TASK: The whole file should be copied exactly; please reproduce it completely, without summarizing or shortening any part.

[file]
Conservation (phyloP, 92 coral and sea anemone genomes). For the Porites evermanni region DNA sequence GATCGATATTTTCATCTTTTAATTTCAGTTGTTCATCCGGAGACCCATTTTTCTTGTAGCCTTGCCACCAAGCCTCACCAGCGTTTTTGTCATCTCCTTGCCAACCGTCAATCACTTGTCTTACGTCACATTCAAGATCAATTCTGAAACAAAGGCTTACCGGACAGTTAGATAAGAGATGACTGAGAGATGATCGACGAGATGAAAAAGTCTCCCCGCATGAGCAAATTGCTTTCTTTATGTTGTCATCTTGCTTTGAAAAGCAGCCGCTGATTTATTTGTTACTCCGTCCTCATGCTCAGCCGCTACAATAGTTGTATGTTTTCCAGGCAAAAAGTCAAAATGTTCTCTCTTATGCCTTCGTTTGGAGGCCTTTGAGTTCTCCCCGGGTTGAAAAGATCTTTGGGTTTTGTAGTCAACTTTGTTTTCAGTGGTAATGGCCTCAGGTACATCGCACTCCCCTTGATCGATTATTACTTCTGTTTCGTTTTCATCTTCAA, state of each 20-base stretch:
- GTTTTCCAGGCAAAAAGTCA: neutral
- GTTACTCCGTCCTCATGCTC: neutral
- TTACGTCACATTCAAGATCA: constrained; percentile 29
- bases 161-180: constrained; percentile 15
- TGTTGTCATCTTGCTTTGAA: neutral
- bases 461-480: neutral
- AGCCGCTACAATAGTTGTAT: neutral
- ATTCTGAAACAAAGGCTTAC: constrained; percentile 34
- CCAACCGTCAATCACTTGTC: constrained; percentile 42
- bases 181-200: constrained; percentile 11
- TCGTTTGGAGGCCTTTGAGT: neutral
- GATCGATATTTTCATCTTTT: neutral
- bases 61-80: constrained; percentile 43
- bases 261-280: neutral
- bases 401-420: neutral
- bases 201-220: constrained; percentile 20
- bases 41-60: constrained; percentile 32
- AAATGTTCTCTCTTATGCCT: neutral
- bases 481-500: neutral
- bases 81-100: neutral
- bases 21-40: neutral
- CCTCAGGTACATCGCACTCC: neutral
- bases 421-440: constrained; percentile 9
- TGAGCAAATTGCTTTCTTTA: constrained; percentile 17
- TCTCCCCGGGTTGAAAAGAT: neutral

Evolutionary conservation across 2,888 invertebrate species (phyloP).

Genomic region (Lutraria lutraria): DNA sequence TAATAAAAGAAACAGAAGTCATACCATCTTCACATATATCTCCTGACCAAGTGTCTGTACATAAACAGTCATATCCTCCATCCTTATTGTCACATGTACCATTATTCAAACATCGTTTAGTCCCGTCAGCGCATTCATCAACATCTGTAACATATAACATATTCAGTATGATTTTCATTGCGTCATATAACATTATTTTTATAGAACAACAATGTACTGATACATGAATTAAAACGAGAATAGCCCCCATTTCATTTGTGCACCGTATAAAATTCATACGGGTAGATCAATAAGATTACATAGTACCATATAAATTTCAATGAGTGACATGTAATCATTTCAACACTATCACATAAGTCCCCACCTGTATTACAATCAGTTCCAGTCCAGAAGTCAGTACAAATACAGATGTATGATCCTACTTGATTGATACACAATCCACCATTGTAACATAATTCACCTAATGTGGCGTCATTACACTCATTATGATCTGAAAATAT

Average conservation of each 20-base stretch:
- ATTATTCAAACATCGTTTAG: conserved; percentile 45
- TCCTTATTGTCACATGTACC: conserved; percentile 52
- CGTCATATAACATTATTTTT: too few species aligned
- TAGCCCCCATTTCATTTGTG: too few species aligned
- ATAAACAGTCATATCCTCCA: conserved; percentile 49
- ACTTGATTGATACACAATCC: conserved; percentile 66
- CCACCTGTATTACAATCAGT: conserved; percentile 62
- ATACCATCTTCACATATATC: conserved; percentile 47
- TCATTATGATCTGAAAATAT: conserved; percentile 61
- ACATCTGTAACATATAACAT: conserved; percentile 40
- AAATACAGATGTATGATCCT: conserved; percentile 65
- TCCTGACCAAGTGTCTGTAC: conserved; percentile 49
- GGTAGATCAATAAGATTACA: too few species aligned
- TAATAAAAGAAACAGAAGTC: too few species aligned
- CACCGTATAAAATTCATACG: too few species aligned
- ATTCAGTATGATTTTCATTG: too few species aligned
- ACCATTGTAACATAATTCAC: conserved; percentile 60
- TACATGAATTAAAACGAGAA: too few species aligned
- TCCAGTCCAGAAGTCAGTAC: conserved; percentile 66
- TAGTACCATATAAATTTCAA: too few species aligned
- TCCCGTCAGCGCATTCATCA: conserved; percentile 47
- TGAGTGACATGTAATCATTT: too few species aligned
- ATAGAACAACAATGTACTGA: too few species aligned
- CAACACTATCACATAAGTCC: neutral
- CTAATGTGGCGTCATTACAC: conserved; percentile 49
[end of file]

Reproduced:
Conservation (phyloP, 92 coral and sea anemone genomes). For the Porites evermanni region DNA sequence GATCGATATTTTCATCTTTTAATTTCAGTTGTTCATCCGGAGACCCATTTTTCTTGTAGCCTTGCCACCAAGCCTCACCAGCGTTTTTGTCATCTCCTTGCCAACCGTCAATCACTTGTCTTACGTCACATTCAAGATCAATTCTGAAACAAAGGCTTACCGGACAGTTAGATAAGAGATGACTGAGAGATGATCGACGAGATGAAAAAGTCTCCCCGCATGAGCAAATTGCTTTCTTTATGTTGTCATCTTGCTTTGAAAAGCAGCCGCTGATTTATTTGTTACTCCGTCCTCATGCTCAGCCGCTACAATAGTTGTATGTTTTCCAGGCAAAAAGTCAAAATGTTCTCTCTTATGCCTTCGTTTGGAGGCCTTTGAGTTCTCCCCGGGTTGAAAAGATCTTTGGGTTTTGTAGTCAACTTTGTTTTCAGTGGTAATGGCCTCAGGTACATCGCACTCCCCTTGATCGATTATTACTTCTGTTTCGTTTTCATCTTCAA, state of each 20-base stretch:
- GTTTTCCAGGCAAAAAGTCA: neutral
- GTTACTCCGTCCTCATGCTC: neutral
- TTACGTCACATTCAAGATCA: constrained; percentile 29
- bases 161-180: constrained; percentile 15
- TGTTGTCATCTTGCTTTGAA: neutral
- bases 461-480: neutral
- AGCCGCTACAATAGTTGTAT: neutral
- ATTCTGAAACAAAGGCTTAC: constrained; percentile 34
- CCAACCGTCAATCACTTGTC: constrained; percentile 42
- bases 181-200: constrained; percentile 11
- TCGTTTGGAGGCCTTTGAGT: neutral
- GATCGATATTTTCATCTTTT: neutral
- bases 61-80: constrained; percentile 43
- bases 261-280: neutral
- bases 401-420: neutral
- bases 201-220: constrained; percentile 20
- bases 41-60: constrained; percentile 32
- AAATGTTCTCTCTTATGCCT: neutral
- bases 481-500: neutral
- bases 81-100: neutral
- bases 21-40: neutral
- CCTCAGGTACATCGCACTCC: neutral
- bases 421-440: constrained; percentile 9
- TGAGCAAATTGCTTTCTTTA: constrained; percentile 17
- TCTCCCCGGGTTGAAAAGAT: neutral

Evolutionary conservation across 2,888 invertebrate species (phyloP).

Genomic region (Lutraria lutraria): DNA sequence TAATAAAAGAAACAGAAGTCATACCATCTTCACATATATCTCCTGACCAAGTGTCTGTACATAAACAGTCATATCCTCCATCCTTATTGTCACATGTACCATTATTCAAACATCGTTTAGTCCCGTCAGCGCATTCATCAACATCTGTAACATATAACATATTCAGTATGATTTTCATTGCGTCATATAACATTATTTTTATAGAACAACAATGTACTGATACATGAATTAAAACGAGAATAGCCCCCATTTCATTTGTGCACCGTATAAAATTCATACGGGTAGATCAATAAGATTACATAGTACCATATAAATTTCAATGAGTGACATGTAATCATTTCAACACTATCACATAAGTCCCCACCTGTATTACAATCAGTTCCAGTCCAGAAGTCAGTACAAATACAGATGTATGATCCTACTTGATTGATACACAATCCACCATTGTAACATAATTCACCTAATGTGGCGTCATTACACTCATTATGATCTGAAAATAT

Average conservation of each 20-base stretch:
- ATTATTCAAACATCGTTTAG: conserved; percentile 45
- TCCTTATTGTCACATGTACC: conserved; percentile 52
- CGTCATATAACATTATTTTT: too few species aligned
- TAGCCCCCATTTCATTTGTG: too few species aligned
- ATAAACAGTCATATCCTCCA: conserved; percentile 49
- ACTTGATTGATACACAATCC: conserved; percentile 66
- CCACCTGTATTACAATCAGT: conserved; percentile 62
- ATACCATCTTCACATATATC: conserved; percentile 47
- TCATTATGATCTGAAAATAT: conserved; percentile 61
- ACATCTGTAACATATAACAT: conserved; percentile 40
- AAATACAGATGTATGATCCT: conserved; percentile 65
- TCCTGACCAAGTGTCTGTAC: conserved; percentile 49
- GGTAGATCAATAAGATTACA: too few species aligned
- TAATAAAAGAAACAGAAGTC: too few species aligned
- CACCGTATAAAATTCATACG: too few species aligned
- ATTCAGTATGATTTTCATTG: too few species aligned
- ACCATTGTAACATAATTCAC: conserved; percentile 60
- TACATGAATTAAAACGAGAA: too few species aligned
- TCCAGTCCAGAAGTCAGTAC: conserved; percentile 66
- TAGTACCATATAAATTTCAA: too few species aligned
- TCCCGTCAGCGCATTCATCA: conserved; percentile 47
- TGAGTGACATGTAATCATTT: too few species aligned
- ATAGAACAACAATGTACTGA: too few species aligned
- CAACACTATCACATAAGTCC: neutral
- CTAATGTGGCGTCATTACAC: conserved; percentile 49